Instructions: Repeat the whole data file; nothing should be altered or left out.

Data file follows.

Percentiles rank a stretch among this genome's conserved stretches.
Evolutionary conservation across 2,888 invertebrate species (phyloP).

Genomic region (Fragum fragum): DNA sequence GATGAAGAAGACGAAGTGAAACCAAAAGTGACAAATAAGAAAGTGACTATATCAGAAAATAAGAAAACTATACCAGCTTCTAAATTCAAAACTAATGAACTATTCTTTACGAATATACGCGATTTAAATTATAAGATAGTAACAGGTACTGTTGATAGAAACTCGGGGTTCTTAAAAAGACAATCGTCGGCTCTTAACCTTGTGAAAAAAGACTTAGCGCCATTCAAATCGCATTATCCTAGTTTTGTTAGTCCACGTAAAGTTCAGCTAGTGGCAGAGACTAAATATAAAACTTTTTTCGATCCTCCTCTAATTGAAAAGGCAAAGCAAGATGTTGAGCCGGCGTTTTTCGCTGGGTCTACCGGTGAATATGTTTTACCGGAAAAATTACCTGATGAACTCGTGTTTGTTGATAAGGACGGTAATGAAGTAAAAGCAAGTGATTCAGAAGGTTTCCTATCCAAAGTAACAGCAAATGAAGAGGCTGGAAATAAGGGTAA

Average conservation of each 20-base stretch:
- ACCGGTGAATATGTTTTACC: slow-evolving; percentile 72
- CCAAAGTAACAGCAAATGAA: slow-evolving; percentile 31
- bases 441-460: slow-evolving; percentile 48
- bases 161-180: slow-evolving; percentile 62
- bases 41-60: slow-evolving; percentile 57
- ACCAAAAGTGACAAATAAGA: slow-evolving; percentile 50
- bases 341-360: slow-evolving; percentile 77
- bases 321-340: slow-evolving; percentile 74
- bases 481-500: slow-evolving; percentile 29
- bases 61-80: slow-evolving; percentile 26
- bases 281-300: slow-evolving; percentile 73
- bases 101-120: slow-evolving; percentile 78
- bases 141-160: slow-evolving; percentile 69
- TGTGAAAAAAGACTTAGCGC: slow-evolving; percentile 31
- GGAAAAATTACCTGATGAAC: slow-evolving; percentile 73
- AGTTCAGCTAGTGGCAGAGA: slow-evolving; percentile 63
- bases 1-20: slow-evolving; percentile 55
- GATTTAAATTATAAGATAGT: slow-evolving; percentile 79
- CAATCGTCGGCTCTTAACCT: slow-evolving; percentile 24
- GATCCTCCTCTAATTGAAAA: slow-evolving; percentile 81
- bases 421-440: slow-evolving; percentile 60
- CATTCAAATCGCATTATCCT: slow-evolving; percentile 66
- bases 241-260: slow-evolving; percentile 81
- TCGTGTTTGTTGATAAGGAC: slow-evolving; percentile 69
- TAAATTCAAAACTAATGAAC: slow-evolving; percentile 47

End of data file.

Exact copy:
Percentiles rank a stretch among this genome's conserved stretches.
Evolutionary conservation across 2,888 invertebrate species (phyloP).

Genomic region (Fragum fragum): DNA sequence GATGAAGAAGACGAAGTGAAACCAAAAGTGACAAATAAGAAAGTGACTATATCAGAAAATAAGAAAACTATACCAGCTTCTAAATTCAAAACTAATGAACTATTCTTTACGAATATACGCGATTTAAATTATAAGATAGTAACAGGTACTGTTGATAGAAACTCGGGGTTCTTAAAAAGACAATCGTCGGCTCTTAACCTTGTGAAAAAAGACTTAGCGCCATTCAAATCGCATTATCCTAGTTTTGTTAGTCCACGTAAAGTTCAGCTAGTGGCAGAGACTAAATATAAAACTTTTTTCGATCCTCCTCTAATTGAAAAGGCAAAGCAAGATGTTGAGCCGGCGTTTTTCGCTGGGTCTACCGGTGAATATGTTTTACCGGAAAAATTACCTGATGAACTCGTGTTTGTTGATAAGGACGGTAATGAAGTAAAAGCAAGTGATTCAGAAGGTTTCCTATCCAAAGTAACAGCAAATGAAGAGGCTGGAAATAAGGGTAA

Average conservation of each 20-base stretch:
- ACCGGTGAATATGTTTTACC: slow-evolving; percentile 72
- CCAAAGTAACAGCAAATGAA: slow-evolving; percentile 31
- bases 441-460: slow-evolving; percentile 48
- bases 161-180: slow-evolving; percentile 62
- bases 41-60: slow-evolving; percentile 57
- ACCAAAAGTGACAAATAAGA: slow-evolving; percentile 50
- bases 341-360: slow-evolving; percentile 77
- bases 321-340: slow-evolving; percentile 74
- bases 481-500: slow-evolving; percentile 29
- bases 61-80: slow-evolving; percentile 26
- bases 281-300: slow-evolving; percentile 73
- bases 101-120: slow-evolving; percentile 78
- bases 141-160: slow-evolving; percentile 69
- TGTGAAAAAAGACTTAGCGC: slow-evolving; percentile 31
- GGAAAAATTACCTGATGAAC: slow-evolving; percentile 73
- AGTTCAGCTAGTGGCAGAGA: slow-evolving; percentile 63
- bases 1-20: slow-evolving; percentile 55
- GATTTAAATTATAAGATAGT: slow-evolving; percentile 79
- CAATCGTCGGCTCTTAACCT: slow-evolving; percentile 24
- GATCCTCCTCTAATTGAAAA: slow-evolving; percentile 81
- bases 421-440: slow-evolving; percentile 60
- CATTCAAATCGCATTATCCT: slow-evolving; percentile 66
- bases 241-260: slow-evolving; percentile 81
- TCGTGTTTGTTGATAAGGAC: slow-evolving; percentile 69
- TAAATTCAAAACTAATGAAC: slow-evolving; percentile 47